WA Livestock Disease Outlook - for vets

Assisting producers to prevent vaccination site abscesses

abscess in flankabscess in rump


  • Abattoir inspectors have noticed a recent increase in the number of vaccination abscesses in sheep carcasses, which result in downgrading and removal of sections of a carcass at abattoir and reduced profits for the producer.

  • Abscesses are normally seen in the neck, rump, flank, back and inner thigh. Vaccinations should be given high in the neck away from prime cuts.

  • This Animal Health Australia factsheet may be useful to help discuss with your clients best practice for vaccinations.​

Video highlights benefits of livestock surveillance 

Value of livestock surveillance to WA

A new four-minute video highlights the benefits to WA producers and to the livestock industries when they call a vet to investigate livestock disease. The Animal Health Surveillance in WA video is available on Youtube.

Exotic disease in the spotlight: Peste des petits ruminants (PPR)

OIE map of the geographical distribution of PPR
OIE map of the geographical distribution of PPR

OIE map of the geographical distribution of PPR

Surveillance activities support Western Australia’s and Australia’s proof of freedom from specific diseases, increase our export trade opportunities and ensure that we able to detect exotic diseases in a timely way if they were to enter WA, so as to limit their impact. One of the serious diseases spreading in other sheep growing countries, and that Australia is currently free from, is peste des petits ruminants (PPR).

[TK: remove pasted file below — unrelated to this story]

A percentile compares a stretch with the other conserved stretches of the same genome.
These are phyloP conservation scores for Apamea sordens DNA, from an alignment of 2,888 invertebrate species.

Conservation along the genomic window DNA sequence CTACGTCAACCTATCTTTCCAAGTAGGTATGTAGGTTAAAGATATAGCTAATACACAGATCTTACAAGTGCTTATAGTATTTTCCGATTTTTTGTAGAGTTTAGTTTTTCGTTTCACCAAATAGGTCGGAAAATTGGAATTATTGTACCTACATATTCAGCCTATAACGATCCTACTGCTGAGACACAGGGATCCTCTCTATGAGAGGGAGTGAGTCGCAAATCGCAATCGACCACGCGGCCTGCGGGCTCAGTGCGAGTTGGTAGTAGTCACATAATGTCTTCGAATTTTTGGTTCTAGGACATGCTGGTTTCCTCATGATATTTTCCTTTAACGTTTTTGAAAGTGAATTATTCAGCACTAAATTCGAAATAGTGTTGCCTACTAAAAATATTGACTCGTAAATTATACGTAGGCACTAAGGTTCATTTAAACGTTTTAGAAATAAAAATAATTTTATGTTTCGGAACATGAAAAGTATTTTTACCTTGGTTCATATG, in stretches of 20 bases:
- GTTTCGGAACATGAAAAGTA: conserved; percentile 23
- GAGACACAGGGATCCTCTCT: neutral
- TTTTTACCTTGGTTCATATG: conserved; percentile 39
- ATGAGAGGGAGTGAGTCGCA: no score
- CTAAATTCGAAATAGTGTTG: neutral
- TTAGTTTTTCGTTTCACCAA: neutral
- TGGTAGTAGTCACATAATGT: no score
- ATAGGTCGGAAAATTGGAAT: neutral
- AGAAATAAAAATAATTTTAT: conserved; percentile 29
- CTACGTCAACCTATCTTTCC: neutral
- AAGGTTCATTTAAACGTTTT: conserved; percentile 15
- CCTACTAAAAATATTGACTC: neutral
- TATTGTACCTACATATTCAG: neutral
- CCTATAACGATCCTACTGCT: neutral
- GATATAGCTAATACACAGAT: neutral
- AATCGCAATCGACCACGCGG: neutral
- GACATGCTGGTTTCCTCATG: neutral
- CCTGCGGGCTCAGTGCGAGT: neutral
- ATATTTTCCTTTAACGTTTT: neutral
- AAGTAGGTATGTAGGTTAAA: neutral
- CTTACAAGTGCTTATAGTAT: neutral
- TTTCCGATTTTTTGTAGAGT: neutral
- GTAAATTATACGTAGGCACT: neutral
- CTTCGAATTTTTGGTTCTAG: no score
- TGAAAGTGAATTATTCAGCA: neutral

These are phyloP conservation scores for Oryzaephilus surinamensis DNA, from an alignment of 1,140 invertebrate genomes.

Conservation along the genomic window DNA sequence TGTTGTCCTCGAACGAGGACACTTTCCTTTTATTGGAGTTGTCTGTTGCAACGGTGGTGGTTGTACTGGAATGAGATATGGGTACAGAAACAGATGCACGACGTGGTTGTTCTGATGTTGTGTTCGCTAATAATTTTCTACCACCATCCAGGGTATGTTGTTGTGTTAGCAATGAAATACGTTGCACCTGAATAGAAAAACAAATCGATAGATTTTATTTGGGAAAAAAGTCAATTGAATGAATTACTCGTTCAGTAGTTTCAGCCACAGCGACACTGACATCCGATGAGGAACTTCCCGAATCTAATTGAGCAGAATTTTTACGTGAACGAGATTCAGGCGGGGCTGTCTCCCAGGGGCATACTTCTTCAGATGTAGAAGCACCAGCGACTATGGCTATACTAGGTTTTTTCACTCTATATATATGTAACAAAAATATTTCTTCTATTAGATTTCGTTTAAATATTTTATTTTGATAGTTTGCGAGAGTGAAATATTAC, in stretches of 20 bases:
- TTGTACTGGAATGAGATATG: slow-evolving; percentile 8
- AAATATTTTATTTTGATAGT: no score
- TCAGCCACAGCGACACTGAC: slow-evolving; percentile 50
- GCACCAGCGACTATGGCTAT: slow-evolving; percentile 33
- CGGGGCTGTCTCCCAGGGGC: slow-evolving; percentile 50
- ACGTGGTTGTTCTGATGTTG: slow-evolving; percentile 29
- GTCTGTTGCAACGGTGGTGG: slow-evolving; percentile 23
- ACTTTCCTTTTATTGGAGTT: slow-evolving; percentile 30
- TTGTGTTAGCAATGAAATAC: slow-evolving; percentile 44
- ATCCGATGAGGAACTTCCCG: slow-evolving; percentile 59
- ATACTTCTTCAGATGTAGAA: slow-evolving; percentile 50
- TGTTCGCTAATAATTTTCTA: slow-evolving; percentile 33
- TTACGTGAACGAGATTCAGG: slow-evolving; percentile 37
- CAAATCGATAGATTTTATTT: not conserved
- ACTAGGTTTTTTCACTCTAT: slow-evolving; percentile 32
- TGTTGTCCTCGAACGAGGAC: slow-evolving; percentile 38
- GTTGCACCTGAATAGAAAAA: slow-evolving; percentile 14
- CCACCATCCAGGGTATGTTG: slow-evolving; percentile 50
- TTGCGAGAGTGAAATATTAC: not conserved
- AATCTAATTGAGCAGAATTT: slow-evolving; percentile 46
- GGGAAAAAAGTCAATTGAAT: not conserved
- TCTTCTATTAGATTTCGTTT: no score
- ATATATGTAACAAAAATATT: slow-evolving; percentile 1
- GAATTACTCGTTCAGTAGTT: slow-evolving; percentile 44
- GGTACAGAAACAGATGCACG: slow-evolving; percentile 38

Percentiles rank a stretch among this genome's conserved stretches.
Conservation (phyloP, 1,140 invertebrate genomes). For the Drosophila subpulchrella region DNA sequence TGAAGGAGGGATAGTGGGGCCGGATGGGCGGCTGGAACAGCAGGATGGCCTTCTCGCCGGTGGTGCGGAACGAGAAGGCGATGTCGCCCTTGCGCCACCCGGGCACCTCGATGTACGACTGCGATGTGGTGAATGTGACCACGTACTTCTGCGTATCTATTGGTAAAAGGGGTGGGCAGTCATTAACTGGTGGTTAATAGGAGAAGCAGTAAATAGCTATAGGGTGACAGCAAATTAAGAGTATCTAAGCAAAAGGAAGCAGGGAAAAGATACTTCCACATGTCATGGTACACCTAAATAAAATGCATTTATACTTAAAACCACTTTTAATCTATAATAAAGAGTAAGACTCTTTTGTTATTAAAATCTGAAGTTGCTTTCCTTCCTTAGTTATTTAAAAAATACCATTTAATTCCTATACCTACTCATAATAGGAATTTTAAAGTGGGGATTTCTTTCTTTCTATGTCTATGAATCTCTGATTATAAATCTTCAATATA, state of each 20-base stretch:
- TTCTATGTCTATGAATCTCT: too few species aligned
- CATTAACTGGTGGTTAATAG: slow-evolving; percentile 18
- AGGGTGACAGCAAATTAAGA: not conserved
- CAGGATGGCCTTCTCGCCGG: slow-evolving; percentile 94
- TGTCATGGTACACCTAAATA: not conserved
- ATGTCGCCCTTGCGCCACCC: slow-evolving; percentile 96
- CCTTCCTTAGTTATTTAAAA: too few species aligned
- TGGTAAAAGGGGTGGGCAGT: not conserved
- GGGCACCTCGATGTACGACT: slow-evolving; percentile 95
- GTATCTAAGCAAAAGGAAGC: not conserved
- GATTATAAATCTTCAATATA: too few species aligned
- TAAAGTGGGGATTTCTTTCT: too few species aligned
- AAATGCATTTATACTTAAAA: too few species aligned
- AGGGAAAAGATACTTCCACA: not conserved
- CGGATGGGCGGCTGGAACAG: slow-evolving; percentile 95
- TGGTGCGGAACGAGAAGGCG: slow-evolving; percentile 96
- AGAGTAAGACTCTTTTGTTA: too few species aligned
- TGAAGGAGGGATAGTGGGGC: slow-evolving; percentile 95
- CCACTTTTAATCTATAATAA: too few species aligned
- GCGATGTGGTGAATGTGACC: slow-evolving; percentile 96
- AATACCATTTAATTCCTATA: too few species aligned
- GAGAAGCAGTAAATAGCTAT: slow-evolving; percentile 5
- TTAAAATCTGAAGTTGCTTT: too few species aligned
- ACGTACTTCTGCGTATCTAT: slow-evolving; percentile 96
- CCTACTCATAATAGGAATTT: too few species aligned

PPR is a highly infectious disease primarily of sheep and goats and is a member of the same family of viruses as rinderpest. The disease is well established in West Africa and extends into the Arabian Peninsula and Middle East but concern is mounting over spread further into central and southern Asia. In January 2017 an outbreak in Mongolia decimated a population of thousands of the endangered saiga antelope.


  • Bluetongue disease, foot-and-mouth disease, Nairobi sheep disease, sheep pox, coccidiosis, salmonellosis, orf.

There have been no occurrences of the disease in Australia to date and cases of disease in sheep or goats showing similar signs to PPR are tested to support Australia’s freedom from the disease and access to livestock markets.

Clinical signs:

  • fever, pneumonia, severe diarrhoea, high morbidity and mortality, inappetence, oral and nasal discharges, oral lesions.

What to do if you see signs:

PPR is a reportable disease in Australia. Contact your DPIRD vet immediately if you investigate a disease with these signs, or if your DPIRD vet is not available, call the emergency animal disease hotline on 1800 675 888.

Previous issues

Previous issues of WALDO - for vets and WALDO - for producers are available on the DPIRD website on the newsletter archive page or by searching 'WA livestock disease outlook - for vets'.


We welcome feedback. To provide comments or to subscribe, email waldo@agric.wa.gov.au.